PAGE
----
From the 1960s to the 1990s, many white families began to leave parts of the South End like Beacon Hill and Rainier Valley, as other ethnic groups were slowly moving into the South End communities due to having a limit of options of places they could live.

When the city’s job market began to slowdown, especially as the large employer of Boeing was declining in production, many communities of the Seattle ghetto were hit hard with financial troubles and unemployment.

Some might say with the lack of opportunities turned people into the streets of the Seattle ghetto, while others would say the introduction to drugs or the national trend and popularity of nationwide gangs.

seattle ghetto

Yesler Terrace. Courtesy of Joe Wolf/Flickr

Over the years the streets of the Seattle ghetto would create a various gangs of all racial backgrounds.

With the Seattle ghetto having many comparisons to other West Coast cities, the early 1990s gave reputations to the city’s housing projects and neighborhoods in places like the Central District or West Seattle.

As Seattle gentrification is rebuilding the housing projects into mixed income apartments, beginning in the early 2000s, and redeveloping Seattle’s most sought after communities like the Central District, Seattle is changing by the day.

seattle ghetto seattle gentrification

Seattle Gentrification in Holly Park. Courtesy of Brett VA / Flickr

Today, Seattle gentrification has been relocating people throughout the Seattle metropolitan.

Places like West Seattle, the South End’s Rainier Valley and Beacon Hill, cities south of Seattle’s city limit like Skyway, SeaTac or Renton, have many to create new communities especially with the help of some receiving Section 8 vouchers.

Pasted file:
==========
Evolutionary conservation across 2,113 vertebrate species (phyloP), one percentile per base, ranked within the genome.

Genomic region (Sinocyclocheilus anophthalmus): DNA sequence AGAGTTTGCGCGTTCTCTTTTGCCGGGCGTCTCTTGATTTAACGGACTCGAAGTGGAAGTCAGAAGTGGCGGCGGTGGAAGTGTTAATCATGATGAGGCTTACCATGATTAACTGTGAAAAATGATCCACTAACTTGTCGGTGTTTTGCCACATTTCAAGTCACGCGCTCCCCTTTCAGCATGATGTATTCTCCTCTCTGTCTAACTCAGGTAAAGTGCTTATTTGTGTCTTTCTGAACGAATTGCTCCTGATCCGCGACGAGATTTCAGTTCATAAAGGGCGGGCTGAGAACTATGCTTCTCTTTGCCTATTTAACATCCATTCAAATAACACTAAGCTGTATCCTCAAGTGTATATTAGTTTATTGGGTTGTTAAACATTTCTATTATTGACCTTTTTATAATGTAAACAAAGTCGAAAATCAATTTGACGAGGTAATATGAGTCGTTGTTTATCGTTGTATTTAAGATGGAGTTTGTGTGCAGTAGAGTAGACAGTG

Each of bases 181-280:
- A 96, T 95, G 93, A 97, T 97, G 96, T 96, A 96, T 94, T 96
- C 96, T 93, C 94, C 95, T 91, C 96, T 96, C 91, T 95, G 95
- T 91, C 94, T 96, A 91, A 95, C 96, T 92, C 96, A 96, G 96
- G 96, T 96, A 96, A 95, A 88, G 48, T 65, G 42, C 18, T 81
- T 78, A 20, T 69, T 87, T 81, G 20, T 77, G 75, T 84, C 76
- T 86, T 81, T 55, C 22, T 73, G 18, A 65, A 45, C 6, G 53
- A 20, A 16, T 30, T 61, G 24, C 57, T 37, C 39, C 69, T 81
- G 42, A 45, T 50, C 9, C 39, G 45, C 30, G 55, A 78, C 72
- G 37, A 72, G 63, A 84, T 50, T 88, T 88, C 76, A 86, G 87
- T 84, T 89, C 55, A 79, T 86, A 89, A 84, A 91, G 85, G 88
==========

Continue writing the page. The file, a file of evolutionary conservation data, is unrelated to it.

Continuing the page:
For the most part, the city of Seattle is one of the most diverse cities in the country, even though there is a percentage of African-Americans in the city, many claim that Seattle gentrification of the Central District is removing the black community from Seattle.

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Check out more on Seattle and other communities of Washington.

*Note: All information is provided through people of the community, outside sources, and research.  Some information might not be current and/or 100% accurate.

Seattle History Sources:

Beason, Tyrone. “Seattle’s Vanishing Black Community”. The Seattle Times. 26 May 2016. Web. 20 November 2016.

Cisneros, Henry G. and Engdahl, Lora. “From Despair to Hope”. Brookings Institution Press, Washington DC. 2009.

Henry, Mary. “Seattle Neighborhoods: Central Area – Thumbnail History”. HistoryLink.org. 10 March 2001. Web. 20 November 2016

Jackson, Reagan. “Who’s afraid of Rainier Beach?”. The Seattle Globalist. 3 July 2014. Web. 20 November 2016. http://www.seattleglobalist.com/2014/07/03/crime-rainier-beach-safety-seattle/27281

Merrell, Frederica and Latoszek, Mira. “Seattle’s Beacon Hill”. Arcadia Publishing. 2003

Lyons, William. “The Politics of Community Policing: Rearranging the Power to Punish”. The University of Michigan Press, Ann Arbor. 1999.

Wilma, David. “Seattle Neighborhoods: South Park – Thumbnail History”. HistoryLink.org. 16 February 2001. Web. 20 November 2016. http://www.historylink.org/File/2985